I am not someone quick to anger. But very occasionally I do get cross, especially when I read quotes from people who pour scorn on being a stay at home mother.Yesterday, I read this article at The Daily Telegraph featuring novelist Joanna Trollope who suggests that stay at home mothers produce callous children. Here's what she says;
"I remember when my daughters were at boarding school and there was a girl at the school, and they were always telling me that she had this wonderful mother who was always at home, making home-made bread and willing to drop everything to play rounders....It was their big tease to me that she was this perfect mother...And recently I met this girl, now grown up, and there was this callousness about her. This idyll she had grown up in had detached her from society...My own belief, having worked absolutely all my life, is that it's healthy to work. It's extremely good for all our senses. So I would think that as a general rule - and I'm a novelist, not a psychotherapist, so I may be entirely wrong - but to be a working woman gives you a sense of balance in a great many areas of human relationships."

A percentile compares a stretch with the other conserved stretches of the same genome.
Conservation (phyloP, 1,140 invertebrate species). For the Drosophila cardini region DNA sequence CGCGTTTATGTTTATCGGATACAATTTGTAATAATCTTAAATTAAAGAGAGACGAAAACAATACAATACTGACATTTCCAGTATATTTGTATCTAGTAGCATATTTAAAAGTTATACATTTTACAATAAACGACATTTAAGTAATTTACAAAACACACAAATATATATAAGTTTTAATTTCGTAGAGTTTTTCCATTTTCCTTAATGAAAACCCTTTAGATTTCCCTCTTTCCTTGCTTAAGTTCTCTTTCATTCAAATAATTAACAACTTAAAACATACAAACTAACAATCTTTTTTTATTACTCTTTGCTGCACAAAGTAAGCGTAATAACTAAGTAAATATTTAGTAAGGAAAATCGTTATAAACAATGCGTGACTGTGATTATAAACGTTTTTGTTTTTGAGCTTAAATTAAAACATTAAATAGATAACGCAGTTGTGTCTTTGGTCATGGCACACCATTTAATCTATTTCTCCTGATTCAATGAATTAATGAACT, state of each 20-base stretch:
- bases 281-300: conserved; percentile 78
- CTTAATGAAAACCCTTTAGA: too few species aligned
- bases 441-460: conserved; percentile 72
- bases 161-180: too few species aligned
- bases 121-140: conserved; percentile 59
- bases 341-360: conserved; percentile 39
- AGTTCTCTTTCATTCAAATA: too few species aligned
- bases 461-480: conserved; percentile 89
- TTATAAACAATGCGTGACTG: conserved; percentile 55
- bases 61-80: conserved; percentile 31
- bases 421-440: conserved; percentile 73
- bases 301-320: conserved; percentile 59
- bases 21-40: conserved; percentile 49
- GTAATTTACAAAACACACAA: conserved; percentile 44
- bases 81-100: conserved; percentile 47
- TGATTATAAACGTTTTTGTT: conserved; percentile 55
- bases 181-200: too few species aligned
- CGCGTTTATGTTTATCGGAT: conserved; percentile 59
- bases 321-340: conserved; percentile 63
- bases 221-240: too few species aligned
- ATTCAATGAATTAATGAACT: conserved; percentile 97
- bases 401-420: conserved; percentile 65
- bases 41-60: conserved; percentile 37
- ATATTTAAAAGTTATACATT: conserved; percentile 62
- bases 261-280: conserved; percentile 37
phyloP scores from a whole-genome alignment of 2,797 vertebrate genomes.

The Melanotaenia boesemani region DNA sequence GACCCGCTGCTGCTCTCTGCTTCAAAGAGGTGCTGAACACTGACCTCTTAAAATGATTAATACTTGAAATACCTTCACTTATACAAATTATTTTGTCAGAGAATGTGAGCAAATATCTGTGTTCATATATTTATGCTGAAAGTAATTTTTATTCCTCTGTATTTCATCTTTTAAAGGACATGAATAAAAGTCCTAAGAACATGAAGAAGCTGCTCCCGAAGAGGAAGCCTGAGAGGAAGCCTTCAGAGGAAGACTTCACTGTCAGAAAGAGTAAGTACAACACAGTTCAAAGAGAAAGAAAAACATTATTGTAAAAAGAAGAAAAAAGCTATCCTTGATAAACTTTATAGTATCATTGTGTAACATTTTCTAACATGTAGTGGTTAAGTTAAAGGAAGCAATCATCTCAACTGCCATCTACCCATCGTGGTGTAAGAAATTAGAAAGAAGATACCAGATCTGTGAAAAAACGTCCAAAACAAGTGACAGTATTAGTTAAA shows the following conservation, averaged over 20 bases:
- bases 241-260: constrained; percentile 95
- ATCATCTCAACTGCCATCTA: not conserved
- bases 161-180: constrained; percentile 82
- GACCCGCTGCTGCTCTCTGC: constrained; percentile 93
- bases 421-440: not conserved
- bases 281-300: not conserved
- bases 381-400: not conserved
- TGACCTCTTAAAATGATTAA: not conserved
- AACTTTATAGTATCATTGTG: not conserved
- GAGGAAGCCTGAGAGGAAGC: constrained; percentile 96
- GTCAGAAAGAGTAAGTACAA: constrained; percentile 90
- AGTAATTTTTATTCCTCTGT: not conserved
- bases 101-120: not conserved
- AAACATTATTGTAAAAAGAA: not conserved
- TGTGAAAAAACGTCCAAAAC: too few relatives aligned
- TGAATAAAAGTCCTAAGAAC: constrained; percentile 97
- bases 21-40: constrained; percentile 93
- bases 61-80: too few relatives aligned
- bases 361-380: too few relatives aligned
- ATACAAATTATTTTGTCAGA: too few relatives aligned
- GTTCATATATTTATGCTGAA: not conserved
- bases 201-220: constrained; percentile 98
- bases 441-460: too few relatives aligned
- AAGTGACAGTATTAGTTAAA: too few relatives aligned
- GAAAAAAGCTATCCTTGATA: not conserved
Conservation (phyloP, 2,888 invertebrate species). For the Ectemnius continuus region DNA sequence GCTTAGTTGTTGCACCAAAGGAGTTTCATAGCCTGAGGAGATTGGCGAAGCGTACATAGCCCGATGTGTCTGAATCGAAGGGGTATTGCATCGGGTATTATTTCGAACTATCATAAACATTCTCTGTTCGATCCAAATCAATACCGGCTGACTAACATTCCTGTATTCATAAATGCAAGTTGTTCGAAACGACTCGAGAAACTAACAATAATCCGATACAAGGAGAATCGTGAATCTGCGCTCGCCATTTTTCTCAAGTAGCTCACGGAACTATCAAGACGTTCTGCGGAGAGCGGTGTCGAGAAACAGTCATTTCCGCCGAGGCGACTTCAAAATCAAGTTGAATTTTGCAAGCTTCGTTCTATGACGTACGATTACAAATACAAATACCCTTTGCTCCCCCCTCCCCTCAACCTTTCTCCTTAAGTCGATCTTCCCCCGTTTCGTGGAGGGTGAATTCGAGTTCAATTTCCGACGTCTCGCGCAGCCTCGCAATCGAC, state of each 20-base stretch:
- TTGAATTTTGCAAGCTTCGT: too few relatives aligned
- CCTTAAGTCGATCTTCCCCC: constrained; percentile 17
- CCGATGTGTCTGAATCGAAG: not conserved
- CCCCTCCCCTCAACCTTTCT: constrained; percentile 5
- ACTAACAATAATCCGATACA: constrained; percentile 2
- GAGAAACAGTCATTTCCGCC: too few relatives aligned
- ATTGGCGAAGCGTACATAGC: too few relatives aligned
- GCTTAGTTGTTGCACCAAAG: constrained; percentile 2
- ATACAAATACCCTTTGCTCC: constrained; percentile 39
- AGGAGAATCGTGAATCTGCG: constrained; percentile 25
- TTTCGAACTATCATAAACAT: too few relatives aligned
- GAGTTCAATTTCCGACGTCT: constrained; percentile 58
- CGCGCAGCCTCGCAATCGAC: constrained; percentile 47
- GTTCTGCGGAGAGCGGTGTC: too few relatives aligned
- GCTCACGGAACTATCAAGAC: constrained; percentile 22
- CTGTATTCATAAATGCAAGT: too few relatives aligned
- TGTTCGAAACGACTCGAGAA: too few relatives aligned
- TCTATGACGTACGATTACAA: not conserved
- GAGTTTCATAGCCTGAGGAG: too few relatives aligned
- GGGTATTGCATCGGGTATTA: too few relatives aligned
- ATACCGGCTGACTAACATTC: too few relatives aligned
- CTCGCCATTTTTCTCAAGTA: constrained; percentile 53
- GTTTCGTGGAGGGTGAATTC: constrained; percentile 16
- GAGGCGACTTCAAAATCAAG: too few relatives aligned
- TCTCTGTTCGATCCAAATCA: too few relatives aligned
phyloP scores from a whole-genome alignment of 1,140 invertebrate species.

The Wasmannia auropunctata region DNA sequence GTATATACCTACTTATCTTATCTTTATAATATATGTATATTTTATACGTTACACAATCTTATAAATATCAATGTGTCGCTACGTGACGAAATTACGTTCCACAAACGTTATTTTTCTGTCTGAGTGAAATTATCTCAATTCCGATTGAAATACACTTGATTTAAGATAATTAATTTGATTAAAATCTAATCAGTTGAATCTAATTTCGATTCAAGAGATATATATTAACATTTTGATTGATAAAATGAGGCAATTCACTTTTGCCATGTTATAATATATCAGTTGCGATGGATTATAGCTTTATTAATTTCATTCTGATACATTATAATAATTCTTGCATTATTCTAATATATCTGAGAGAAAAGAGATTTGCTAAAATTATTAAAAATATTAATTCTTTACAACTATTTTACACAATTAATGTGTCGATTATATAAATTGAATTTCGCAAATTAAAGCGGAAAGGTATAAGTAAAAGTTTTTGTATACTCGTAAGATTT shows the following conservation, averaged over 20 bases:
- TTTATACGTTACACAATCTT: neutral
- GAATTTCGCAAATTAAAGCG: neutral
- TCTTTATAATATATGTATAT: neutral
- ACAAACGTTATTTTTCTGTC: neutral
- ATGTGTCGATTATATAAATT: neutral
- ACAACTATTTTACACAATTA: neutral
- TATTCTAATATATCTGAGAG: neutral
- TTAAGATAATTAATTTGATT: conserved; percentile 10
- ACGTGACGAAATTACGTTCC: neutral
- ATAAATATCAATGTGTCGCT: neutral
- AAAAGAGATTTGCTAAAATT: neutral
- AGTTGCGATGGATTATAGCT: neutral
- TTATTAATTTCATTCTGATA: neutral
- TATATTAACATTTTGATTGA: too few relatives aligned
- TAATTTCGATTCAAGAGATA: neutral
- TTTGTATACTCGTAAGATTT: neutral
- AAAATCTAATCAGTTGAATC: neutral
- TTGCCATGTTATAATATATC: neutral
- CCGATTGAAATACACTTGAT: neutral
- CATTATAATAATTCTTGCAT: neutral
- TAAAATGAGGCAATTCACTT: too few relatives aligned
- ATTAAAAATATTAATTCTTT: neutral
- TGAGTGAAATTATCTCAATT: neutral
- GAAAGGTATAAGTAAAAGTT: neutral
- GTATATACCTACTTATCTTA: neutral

I am disappointed in Joanna. For someone who spends her life writing about families and relationships she clearly has some very judgemental opinions about what is the correct way to bring up children. And to suggest that stay at home mothers do not have an understanding about human relationships is, frankly, a preposterous statement.
Why do some people value stay at home mothers so little? As I get older, I am inclined to believe it is because many people view success (in whatever way you look at it) as being defined by how much money you earn. Everything seems to have a price tag these days. Sometimes even love.
Is that a preposterous statement? I don't think so.